Section: 1 Primary tumours
Cancer therapy can have major implications for the cardiovascular system and monitoring is essential. Individual follow-up plans are required, depending on the risk of cardiotoxicity.
General considerations when managing patients with malignancy include anaemia causing breathlessness and high output cardiac failure. Cardiac arrhythmia, pericardial disease, caval obstruction, endocarditis, cardiomyopathy (figure 1) and thromboembolic disease are other causes of breathlessness, which may all complicate malignancy or its treatment.
Figure 2. Atrial myxoma is benign but can be life-threatening
Primary tumours of the heart are rare and the incidence varies widely depending on the literature. Atrial myxomas are responsible for up to 75 per cent of these tumours (figure 2). Twice as many women as men develop myxomas, particularly between the ages of 30 and 60. Carney's syndrome is a combination of heart, skin or breast myxomas, cutaneous nodules and endocrine abnormalities.
Atrial myxomas are benign, but can be life-threatening. Three-quarters of cases occur in the left atrium.
In the main, the mobile mass is attached by a pedicle to the fossa ovalis. During diastole, the mass moves forward, prolapsing through the mitral valve orifice and creating a mid-diastolic murmur and 'tumour plop', which may sound like an opening snap. The opening snap of mitral stenosis tends to occur earlier in diastole.
Obstruction of blood flow caused by a large tumour may result in breathlessness or collapse. Emboli from the tumour may occur and the condition may present with stroke. Haemolysis has been documented.
Fever is also a feature of myxoma and endocarditis of a diseased mitral valve is an important differential. The ESR tends to be markedly raised. Echocardiography is required to confirm the diagnosis. Treatment is by surgical removal.
A quarter of all primary cardiac tumours are malignant, with the most common being angiosarcomas.1 Men are affected more than women and the peak incidence is at 20-50 years. Most cases occur in the right atrium.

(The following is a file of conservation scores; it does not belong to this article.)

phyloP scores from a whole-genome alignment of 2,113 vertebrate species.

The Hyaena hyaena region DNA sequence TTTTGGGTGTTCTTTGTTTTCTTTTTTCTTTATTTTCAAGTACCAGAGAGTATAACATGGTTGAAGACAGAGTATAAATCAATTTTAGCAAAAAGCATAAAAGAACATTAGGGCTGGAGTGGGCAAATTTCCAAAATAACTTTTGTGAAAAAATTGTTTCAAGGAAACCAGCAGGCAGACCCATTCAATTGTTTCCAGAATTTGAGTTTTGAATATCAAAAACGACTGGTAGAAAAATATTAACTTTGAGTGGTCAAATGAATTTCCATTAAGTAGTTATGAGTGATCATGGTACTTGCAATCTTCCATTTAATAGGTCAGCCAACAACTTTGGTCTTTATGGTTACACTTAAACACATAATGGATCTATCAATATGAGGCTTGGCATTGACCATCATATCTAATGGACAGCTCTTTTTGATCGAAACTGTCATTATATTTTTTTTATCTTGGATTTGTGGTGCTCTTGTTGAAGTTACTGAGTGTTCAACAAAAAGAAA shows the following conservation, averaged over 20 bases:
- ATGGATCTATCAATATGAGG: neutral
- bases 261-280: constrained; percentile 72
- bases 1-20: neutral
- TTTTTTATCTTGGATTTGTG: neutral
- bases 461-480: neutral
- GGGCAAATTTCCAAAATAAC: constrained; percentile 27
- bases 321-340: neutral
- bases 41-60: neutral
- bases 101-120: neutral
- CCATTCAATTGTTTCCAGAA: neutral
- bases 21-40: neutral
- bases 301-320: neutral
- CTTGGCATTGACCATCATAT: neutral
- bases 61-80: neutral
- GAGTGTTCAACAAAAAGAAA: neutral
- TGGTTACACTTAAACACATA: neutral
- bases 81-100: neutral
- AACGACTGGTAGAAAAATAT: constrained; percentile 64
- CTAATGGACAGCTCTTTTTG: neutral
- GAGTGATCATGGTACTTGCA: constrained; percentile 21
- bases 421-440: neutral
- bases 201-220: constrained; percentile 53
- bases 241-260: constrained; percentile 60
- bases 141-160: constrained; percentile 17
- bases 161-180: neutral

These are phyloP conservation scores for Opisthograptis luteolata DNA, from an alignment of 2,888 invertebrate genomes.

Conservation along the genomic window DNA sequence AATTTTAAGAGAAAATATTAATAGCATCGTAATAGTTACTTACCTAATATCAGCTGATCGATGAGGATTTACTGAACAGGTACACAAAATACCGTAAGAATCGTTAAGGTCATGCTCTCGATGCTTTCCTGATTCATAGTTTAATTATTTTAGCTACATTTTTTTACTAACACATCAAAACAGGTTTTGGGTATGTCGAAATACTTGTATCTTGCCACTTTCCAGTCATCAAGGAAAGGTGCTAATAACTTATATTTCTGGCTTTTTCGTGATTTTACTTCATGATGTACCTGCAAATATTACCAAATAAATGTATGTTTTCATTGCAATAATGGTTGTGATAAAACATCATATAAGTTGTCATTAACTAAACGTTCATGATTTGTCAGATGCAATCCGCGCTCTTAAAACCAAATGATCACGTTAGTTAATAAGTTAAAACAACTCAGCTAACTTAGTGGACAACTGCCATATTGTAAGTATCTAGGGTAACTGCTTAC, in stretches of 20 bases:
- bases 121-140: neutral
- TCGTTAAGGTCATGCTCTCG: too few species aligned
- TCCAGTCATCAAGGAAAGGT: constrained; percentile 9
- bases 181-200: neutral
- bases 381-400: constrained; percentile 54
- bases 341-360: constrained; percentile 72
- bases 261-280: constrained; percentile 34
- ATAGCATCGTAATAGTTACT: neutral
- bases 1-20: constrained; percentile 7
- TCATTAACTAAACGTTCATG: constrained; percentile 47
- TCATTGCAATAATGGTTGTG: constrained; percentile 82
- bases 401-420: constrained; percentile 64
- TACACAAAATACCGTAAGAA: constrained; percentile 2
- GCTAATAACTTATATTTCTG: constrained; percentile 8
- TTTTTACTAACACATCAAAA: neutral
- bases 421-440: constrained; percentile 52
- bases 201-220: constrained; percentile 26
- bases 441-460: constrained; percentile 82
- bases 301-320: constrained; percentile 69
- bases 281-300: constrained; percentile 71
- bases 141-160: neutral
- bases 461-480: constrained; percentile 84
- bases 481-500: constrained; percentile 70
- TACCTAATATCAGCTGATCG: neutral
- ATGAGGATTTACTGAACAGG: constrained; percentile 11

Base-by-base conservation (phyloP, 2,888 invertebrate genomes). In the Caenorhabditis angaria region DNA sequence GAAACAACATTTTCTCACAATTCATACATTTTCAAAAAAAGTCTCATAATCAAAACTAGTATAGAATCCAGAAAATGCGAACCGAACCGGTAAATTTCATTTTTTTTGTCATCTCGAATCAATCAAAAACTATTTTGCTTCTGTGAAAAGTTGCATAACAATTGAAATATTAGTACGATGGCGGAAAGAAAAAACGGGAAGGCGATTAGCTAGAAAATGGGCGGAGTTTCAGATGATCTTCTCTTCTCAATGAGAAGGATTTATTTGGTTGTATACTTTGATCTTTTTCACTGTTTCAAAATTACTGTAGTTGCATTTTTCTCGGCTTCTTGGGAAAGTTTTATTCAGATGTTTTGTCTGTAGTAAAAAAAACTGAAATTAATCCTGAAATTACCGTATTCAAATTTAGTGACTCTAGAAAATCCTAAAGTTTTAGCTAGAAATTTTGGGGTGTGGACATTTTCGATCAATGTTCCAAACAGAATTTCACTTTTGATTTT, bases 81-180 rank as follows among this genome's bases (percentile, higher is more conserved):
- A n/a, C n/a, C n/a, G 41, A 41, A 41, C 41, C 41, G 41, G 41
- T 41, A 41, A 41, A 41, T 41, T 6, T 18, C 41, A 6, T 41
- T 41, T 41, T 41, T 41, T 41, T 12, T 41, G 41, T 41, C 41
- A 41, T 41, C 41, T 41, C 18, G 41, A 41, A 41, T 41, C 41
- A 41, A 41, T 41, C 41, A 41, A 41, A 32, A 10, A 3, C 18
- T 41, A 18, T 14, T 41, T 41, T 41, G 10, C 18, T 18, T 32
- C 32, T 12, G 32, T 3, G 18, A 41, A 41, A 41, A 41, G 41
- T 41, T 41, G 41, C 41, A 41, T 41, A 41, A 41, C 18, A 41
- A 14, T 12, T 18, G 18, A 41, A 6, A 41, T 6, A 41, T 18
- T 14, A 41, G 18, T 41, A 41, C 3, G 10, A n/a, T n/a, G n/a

Clinical features are variable and largely depend on focus of disease and constitutional symptoms. Breathlessness, syncope, superior vena cava obstruction (SVCO), arrhythmias, haemoptysis, fever and weight-loss are all presenting signs.
These tumours are invasive and tend to bleed, so pericardial involvement, including haemopericardium and tamponade, are present. Angiosarcomas tend to be aggressive - most patients have metastatic disease at diagnosis - and survival is poor. Most patients will die within nine months. MRI has superseded CT scanning as the imaging modality of choice. Treatment options vary and include radiotherapy, chemotherapy and surgery.
Section 2: Cardiac complications of other malignancies
All malignancies, particularly when advanced, can affect the cardiac system. Metastatic spread to the pericardium and cardiac tissue can result in morbidity, including pericarditis, effusions and dysrhythmias. Certain malignancies are more likely to affect the cardiovascular system than others.
Patients with carcinoid syndrome endure chronic intermittent flushing, diarrhoea and wheeze. Eating, ethanol, exertion and excitement can all trigger flushing episodes. Primary disease often occurs in the gut, although ovarian and pulmonary carcinoid tumours may also occur.
The liver usually metabolises 5-HT secreted from neoplastic enterochromaffin cells. Hepatic metastases allow systemic exposure to 5-HT. Right-sided cardiac involvement occurs in about half of these patients, manifesting as endocardial fibrosis. Disease may also affect the vena cava and coronary sinus. Pericarditis has been documented. Pulmonary and tricuspid valves may be stenotic or regurgitant.
In the rare case of bronchial carcinoid, left-sided cardiac lesions are seen. On examination, flushing and wheeze may be present, and checks should be made for telangiectasia, hepatomegaly and valvular disease. Clinical suspicion of carcinoid warrants a 24-hour urine collection for 5-HIAA.
Treatment may require steroids, fluid management, octreotide, interferon-alpha or chemotherapy. Surgery can be used for localised disease.
Lung cancer complications
Cancers affecting the lung can cause a number of cardiac complications, some due to the anatomical proximity, although paraneoplastic effects can also occur.
Pericarditis, AF, SVCO, non-bacterial endocarditis, thrombophlebitis and venous thromboembolism are all seen. Pericarditis and associated effusion may lead to tamponade, and it is essential to carry out a cardiac examination in the unwell cancer patient. The combination of tachycardia, hypotension, pulsus paradoxus and quiet heart sounds is suggestive.